On the downside, these headphones aren’t customizable like the Jaybird Tarah Pro or the Jabra Elite Active 65t. They also don’t have any power-saving features, so you’ll want to make sure to turn them off when they’re not in use or else their battery will continue to drain. The Anker SoundBuds Curve are very similar and are generally a little cheaper, but the Spirit X are supposed to be more sweatproof (although we don’t yet have a test for waterproofness to confirm this). They’re both very good sports headphones, but the Spirit X give a slight edge for fitness enthusiasts.
If you like sports headphones with ear-hooks for added stability but want a more neutral sound, then get JBL Endurance Sprint. They’re not as comfortable as the Anker SoundCore Spirit X, but they have a more balanced sound profile. They have outstanding audio reproduction, especially for budget in-ears, and are very well-suited to virtually all genres of music as well as podcasts and audiobooks.
Although some may prefer their touch-sensitive control scheme over the in-line remote of the Anker, it can be a bit too sensitive at times and tends to register unwanted commands at times. That said, the JBL Endurance Sprint are still very good sports headphones, especially due to their rubberized design and matte finish that makes them feel fairly premium for their price.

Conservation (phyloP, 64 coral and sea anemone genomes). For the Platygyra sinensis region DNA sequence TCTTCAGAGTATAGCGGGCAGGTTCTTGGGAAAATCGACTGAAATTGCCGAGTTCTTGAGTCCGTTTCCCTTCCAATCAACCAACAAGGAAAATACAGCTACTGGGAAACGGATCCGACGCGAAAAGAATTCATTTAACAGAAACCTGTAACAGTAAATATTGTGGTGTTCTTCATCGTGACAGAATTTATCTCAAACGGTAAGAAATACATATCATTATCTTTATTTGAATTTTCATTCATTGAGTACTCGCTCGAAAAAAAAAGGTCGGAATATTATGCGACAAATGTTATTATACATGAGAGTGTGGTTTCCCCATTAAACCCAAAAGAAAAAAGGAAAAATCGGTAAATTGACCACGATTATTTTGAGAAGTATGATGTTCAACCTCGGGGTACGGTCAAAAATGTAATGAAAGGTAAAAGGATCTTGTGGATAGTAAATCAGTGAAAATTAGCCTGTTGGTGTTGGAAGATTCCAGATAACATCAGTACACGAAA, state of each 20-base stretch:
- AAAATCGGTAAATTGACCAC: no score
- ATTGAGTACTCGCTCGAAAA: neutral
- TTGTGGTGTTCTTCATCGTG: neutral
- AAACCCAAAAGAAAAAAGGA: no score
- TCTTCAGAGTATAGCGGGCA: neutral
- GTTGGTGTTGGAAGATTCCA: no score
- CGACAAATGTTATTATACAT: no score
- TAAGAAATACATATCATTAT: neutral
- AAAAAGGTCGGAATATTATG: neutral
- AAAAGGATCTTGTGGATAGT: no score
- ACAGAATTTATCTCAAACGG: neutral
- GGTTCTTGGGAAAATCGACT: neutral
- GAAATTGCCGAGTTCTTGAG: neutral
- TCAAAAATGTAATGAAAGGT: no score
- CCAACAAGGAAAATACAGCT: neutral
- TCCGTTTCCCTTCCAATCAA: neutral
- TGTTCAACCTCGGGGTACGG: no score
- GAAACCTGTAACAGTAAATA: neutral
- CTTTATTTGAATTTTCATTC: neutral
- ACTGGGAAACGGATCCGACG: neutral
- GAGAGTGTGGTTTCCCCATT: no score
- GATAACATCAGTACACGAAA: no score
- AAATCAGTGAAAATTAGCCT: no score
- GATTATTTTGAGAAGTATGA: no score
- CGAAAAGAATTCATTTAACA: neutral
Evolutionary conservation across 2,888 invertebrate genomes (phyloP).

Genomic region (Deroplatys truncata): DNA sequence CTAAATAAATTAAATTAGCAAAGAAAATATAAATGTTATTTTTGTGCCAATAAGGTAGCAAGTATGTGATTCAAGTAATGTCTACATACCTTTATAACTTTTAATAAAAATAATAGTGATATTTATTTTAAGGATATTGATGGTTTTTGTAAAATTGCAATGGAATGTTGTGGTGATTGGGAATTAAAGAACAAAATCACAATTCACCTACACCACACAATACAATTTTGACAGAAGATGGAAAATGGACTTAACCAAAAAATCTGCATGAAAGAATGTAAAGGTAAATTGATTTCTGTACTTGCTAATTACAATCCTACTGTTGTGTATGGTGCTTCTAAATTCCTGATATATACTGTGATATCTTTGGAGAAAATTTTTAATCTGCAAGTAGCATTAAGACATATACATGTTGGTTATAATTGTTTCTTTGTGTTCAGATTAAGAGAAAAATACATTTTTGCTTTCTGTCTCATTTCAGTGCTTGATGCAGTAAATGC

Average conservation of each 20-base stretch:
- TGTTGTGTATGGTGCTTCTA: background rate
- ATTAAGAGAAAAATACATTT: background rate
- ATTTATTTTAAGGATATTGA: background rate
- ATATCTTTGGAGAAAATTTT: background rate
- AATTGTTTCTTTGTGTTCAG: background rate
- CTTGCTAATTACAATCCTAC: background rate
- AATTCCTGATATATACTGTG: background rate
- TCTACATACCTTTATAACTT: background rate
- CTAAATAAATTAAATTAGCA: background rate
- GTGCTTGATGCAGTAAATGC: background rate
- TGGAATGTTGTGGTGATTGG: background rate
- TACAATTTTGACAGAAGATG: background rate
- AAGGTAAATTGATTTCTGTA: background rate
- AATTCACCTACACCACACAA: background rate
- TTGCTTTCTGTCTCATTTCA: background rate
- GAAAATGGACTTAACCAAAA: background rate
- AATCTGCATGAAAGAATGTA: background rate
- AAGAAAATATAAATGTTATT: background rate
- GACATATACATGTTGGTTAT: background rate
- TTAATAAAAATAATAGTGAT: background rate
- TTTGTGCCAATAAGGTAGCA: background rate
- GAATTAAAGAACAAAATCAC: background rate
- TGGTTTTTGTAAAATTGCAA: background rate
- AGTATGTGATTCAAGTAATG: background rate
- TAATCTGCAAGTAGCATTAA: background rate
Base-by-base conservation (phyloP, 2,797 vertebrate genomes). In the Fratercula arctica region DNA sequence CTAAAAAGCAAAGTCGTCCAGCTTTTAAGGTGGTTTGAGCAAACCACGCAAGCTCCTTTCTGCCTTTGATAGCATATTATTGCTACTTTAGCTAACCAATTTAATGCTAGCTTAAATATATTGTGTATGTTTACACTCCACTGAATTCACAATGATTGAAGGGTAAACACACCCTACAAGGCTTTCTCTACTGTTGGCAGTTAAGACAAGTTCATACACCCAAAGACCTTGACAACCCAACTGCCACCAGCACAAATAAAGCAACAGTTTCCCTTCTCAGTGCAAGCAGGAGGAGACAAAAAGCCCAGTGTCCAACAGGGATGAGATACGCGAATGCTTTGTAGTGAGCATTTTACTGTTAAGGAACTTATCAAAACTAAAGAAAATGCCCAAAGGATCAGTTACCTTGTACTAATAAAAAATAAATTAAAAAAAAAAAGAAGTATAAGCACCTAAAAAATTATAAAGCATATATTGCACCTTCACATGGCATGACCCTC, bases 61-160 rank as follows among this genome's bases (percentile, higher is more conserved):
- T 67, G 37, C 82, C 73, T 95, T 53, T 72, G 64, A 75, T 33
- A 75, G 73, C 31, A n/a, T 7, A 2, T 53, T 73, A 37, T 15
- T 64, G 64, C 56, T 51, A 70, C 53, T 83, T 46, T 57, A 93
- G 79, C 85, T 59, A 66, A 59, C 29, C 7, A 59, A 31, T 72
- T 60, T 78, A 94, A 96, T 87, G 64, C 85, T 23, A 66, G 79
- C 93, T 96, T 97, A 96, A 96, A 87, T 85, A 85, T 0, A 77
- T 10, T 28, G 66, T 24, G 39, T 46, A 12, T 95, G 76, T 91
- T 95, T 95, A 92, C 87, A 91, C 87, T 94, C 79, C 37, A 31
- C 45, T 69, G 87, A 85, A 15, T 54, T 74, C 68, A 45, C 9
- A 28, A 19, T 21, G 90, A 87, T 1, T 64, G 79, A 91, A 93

If you don’t like the fit of in-ears, and over-ears are just a bit too bulky, then consider the on-ear JBL E45BT. They’re not as portable as the Anker SoundCore Spirit X, but they still fit tightly enough to be stable for running. Although they may still be a bit too bulky for more intense exercises, they’re a lot more compact than typical over-ear headphones. They sound decent, have good battery life, and are sufficiently well-rounded to be suitable for most use cases. The Skullcandy Grind are slightly cheaper, better sounding, and more comfortable, but they don’t fit as tightly and more easily slide off your ears when working out.